Briefing Paper: The Foreign Agents Registration Act

By Natalie Duffy

I. Introduction

The Foreign Agents Registration Act (FARA) requires that all United States citizens who lobby on behalf of foreign political or quasi-political entities register with the Department of Justice and “make periodic public disclosure of their relationship with the foreign principal, as well as activities, receipts and disbursements in support of those activities.”[1] However, loopholes in the legislation and insufficient enforcement often mean that those conducting work for foreign governments fail to provide all the necessary information, and in many cases, fail to register at all. Recently, several high-profile cases of delayed registration have focused widespread media attention on this often overlooked yet important piece of legislation. Much remains to be done to reform this act so that FARA can ensure that foreign influence in the U.S. is reported in an accurate and timely way, as originally intended.

II. Origins of FARA

FARA was enacted in 1938 to counter Nazi propagandists, successfully prosecuting 23 cases during WWII.[2] In 1966, the act was amended to regulate political and economic lobbyists—this move was aimed at individuals who were lobbying for sugar planters in Cuba.[3] In 1995, the passage of the Lobbying Disclosure Act (LDA) weakened FARA—this act, how the two acts differ, and the loopholes will be covered further in section IV.

The FARA Registration Unit falls within the Department of Justice’s National Security Division (NSD), which is responsible for the regulation and enforcement of the act. Since 1966, only seven criminal prosecutions have been pursued under FARA, two of which were dismissed.

III. What does FARA stipulate?

FARA requires that upon agreeing to lobby on behalf of a foreign government or public official, agents must file within ten business days.  They can do so by submitting information about the lobbying activities either online or by mail.

The initial registration requires:

  • Information about the registering agent and the foreign principal[4]
  • Disclosure of the type of work being performed
  • A copy of the agreement between the agent and foreign principal
  • Any informational materials produced on behalf of the foreign agent and transmitted to two or more individuals within 48 hours of distribution (this is an ongoing stipulation)
  • Registration fee of $305

A willful failure to register as an agent under FARA may result in a sentence of up to five years in prison, a fine of up to $10,000, or both. Every six months following the initial registration, the registered agent must submit supplemental statements detailing the activities conducted during that period and sums transferred.

The filing can be submitted in two ways—electronically via the e-filing capacity on the webpage, or by standard mail to the FARA headquarters on E St. NW in Washington, D.C. Submission by standard mail adds a layer of complexity when evaluating whether the filing was submitted on time or delayed, as the dates on the forms can be the date they were completed, postmarked, arrived at headquarters, or opened and filed by the FARA unit—which could feasibly encompass a significant range of dates.[5]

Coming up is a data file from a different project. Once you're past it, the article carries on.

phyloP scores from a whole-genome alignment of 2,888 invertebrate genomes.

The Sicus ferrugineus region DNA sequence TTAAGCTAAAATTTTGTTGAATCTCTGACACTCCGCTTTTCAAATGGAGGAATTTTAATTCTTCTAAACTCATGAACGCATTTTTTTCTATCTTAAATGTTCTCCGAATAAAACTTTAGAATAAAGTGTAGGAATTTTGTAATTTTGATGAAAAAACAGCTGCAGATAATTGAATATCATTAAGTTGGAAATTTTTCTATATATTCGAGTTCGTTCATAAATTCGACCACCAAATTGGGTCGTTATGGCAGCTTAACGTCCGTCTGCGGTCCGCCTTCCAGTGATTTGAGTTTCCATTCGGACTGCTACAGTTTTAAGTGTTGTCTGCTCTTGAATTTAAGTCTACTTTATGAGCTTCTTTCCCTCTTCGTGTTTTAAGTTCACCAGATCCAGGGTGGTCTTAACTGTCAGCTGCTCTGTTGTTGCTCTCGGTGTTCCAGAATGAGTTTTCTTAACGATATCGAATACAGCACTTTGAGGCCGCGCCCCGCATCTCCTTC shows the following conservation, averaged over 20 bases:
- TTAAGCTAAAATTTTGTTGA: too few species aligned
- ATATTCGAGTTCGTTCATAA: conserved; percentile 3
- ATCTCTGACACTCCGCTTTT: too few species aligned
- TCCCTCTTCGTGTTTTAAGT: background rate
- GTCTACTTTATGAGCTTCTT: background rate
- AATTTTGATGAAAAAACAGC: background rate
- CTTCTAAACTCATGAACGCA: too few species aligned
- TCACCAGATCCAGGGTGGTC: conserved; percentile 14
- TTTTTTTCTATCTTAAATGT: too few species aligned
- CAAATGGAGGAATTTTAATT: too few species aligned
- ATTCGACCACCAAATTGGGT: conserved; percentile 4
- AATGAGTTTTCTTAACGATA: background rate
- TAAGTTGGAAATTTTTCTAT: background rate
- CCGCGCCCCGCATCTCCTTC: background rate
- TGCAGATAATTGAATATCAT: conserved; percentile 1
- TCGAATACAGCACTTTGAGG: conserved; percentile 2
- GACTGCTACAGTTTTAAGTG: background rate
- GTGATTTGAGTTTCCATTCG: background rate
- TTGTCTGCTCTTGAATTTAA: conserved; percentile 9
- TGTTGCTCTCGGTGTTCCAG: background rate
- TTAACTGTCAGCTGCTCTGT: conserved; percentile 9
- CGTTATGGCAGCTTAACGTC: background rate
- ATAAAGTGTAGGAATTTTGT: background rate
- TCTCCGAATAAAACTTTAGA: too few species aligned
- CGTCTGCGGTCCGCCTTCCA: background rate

There are several exemptions to FARA, which are detailed in graphic 3 below. The most notable exemption, however, is that those agents registered under the LDA are exempt from registering under FARA (see section IV).

The registration process is often altogether ignored or treated as an afterthought, with many registrants filing retroactive registrations, or only supplying partial submissions. An internal DoJ audit of the NSD’s enforcement and administration of FARA, conducted in 2016, found that only 23 percent of filings from 2013 to 2015 were filed on time—62 percent were submitted late.[6] Likewise, only 44 percent submitted their supplemental statements in a timely fashion, and 10 percent did not submit any follow-up supplemental materials. However, it is difficult to say how late these submissions were filed depending on how they were submitted and when they were received and noted by the FARA unit.

Besides the LDA loophole, there are several problems that contribute to this lack of timely and/or complete disclosure. Arguably, criminal punishment is not always commensurate with the wrongdoing. In any case, the criminal standard of proof means that FARA cases are often “difficult to prove because prosecutors must demonstrate both willfulness on the part of the accused to avoid registration or to make a false statement or omission in their filings, and that the agent was direct and controlled by a foreign principal.”[7] The NSD unit also conducts compliance investigations, but only ends up completing an average of 12 to 15 inspections per year. FBI personnel interviewed for the aforementioned internal audit felt that the NSD’s “reluctance to bring charges in FARA cases resulted in missed opportunities to deter agents of foreign principles in FARA cases.”